The dopamine system, including five dopamine receptors (D1R-D5R), plays essential roles in the central nervous system (CNS), and ligands that activate dopamine receptors have been used to treat many neuropsychiatric disorders. Here, we report two cryo-EM structures of human D3R in complex with an inhibitory G protein and bound to the D3R-selective agonists PD128907 and pramipexole, the latter of which is used to treat patients with Parkinson's disease. The structures reveal agonist binding modes distinct from the antagonist-bound D3R structure and conformational signatures for ligand-induced receptor activation. Mutagenesis and homology modeling illuminate determinants of ligand specificity across dopamine receptors and the mechanisms for G protein coupling. Collectively our work reveals the basis of agonist binding and ligand-induced receptor activation and provides structural templates for designing specific ligands to treat CNS diseases targeting the dopaminergic system.
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http://dx.doi.org/10.1016/j.molcel.2021.01.003DOI Listing
January 2021

Structures of the glucocorticoid-bound adhesion receptor GPR97-G complex.

Nature 2021 01 6;589(7843):620-626. Epub 2021 Jan 6.

Department of Physiology and Pathophysiology, School of Basic Medical Sciences, Peking University, Key Laboratory of Molecular Cardiovascular Science, Ministry of Education, Beijing, China.

Adhesion G-protein-coupled receptors (GPCRs) are a major family of GPCRs, but limited knowledge of their ligand regulation or structure is available. Here we report that glucocorticoid stress hormones activate adhesion G-protein-coupled receptor G3 (ADGRG3; also known as GPR97), a prototypical adhesion GPCR. The cryo-electron microscopy structures of GPR97-G complexes bound to the anti-inflammatory drug beclomethasone or the steroid hormone cortisol revealed that glucocorticoids bind to a pocket within the transmembrane domain. The steroidal core of glucocorticoids is packed against the 'toggle switch' residue W, which senses the binding of a ligand and induces activation of the receptor. Active GPR97 uses a quaternary core and HLY motif to fasten the seven-transmembrane bundle and to mediate G protein coupling. The cytoplasmic side of GPR97 has an open cavity, where all three intracellular loops interact with the G protein, contributing to the high basal activity of GRP97. Palmitoylation at the cytosolic tail of the G protein was found to be essential for efficient engagement with GPR97 but is not observed in other solved GPCR complex structures. Our work provides a structural basis for ligand binding to the seven-transmembrane domain of an adhesion GPCR and subsequent G protein coupling.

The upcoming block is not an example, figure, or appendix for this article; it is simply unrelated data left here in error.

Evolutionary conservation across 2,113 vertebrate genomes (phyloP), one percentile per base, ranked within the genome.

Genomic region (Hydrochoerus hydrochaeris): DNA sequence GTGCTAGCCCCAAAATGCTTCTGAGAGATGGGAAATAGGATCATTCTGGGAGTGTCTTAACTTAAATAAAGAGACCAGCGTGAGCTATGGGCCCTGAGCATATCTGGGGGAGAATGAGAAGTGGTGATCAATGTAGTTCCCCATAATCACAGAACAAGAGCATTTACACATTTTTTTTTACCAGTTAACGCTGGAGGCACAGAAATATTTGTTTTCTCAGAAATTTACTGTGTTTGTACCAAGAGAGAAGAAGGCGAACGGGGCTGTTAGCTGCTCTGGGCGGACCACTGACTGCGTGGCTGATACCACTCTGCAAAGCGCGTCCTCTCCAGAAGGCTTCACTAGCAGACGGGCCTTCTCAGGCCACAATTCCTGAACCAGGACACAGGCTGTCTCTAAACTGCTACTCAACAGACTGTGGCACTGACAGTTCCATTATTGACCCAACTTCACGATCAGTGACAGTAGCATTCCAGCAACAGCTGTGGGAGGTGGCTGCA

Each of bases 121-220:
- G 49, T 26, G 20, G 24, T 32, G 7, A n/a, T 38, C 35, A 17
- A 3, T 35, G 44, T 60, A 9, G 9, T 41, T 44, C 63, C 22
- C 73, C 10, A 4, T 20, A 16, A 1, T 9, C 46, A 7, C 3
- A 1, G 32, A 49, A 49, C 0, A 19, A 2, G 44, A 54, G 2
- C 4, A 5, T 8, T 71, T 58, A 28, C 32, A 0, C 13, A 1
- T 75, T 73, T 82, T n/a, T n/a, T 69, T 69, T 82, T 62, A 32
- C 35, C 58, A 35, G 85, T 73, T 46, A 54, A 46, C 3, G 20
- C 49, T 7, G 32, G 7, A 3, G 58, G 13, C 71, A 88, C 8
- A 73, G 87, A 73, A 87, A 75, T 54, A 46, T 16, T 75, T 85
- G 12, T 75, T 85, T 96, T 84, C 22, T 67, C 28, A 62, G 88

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http://dx.doi.org/10.1038/s41586-020-03083-wDOI Listing
January 2021

Single cell analysis reveals distinct immune landscapes in transplant and primary sarcomas that determine response or resistance to immunotherapy.

Nat Commun 2020 12 17;11(1):6410. Epub 2020 Dec 17.

Department of Pharmacology and Cancer Biology, Duke University Medical Center, Durham, NC, 27708, USA.

Immunotherapy fails to cure most cancer patients. Preclinical studies indicate that radiotherapy synergizes with immunotherapy, promoting radiation-induced antitumor immunity. Most preclinical immunotherapy studies utilize transplant tumor models, which overestimate patient responses. Here, we show that transplant sarcomas are cured by PD-1 blockade and radiotherapy, but identical treatment fails in autochthonous sarcomas, which demonstrate immunoediting, decreased neoantigen expression, and tumor-specific immune tolerance. We characterize tumor-infiltrating immune cells from transplant and primary tumors, revealing striking differences in their immune landscapes. Although radiotherapy remodels myeloid cells in both models, only transplant tumors are enriched for activated CD8+ T cells. The immune microenvironment of primary murine sarcomas resembles most human sarcomas, while transplant sarcomas resemble the most inflamed human sarcomas. These results identify distinct microenvironments in murine sarcomas that coevolve with the immune system and suggest that patients with a sarcoma immune phenotype similar to transplant tumors may benefit most from PD-1 blockade and radiotherapy.
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http://dx.doi.org/10.1038/s41467-020-19917-0DOI Listing
http://www.ncbi.nlm.nih.gov/pmc/articles/PMC7746723PMC
December 2020

A unique hormonal recognition feature of the human glucagon-like peptide-2 receptor.

Cell Res 2020 Dec 25;30(12):1098-1108. Epub 2020 Nov 25.

The CAS Key Laboratory of Receptor Research, Shanghai Institute of Materia Medica, Chinese Academy of Sciences, Shanghai, 201203, China.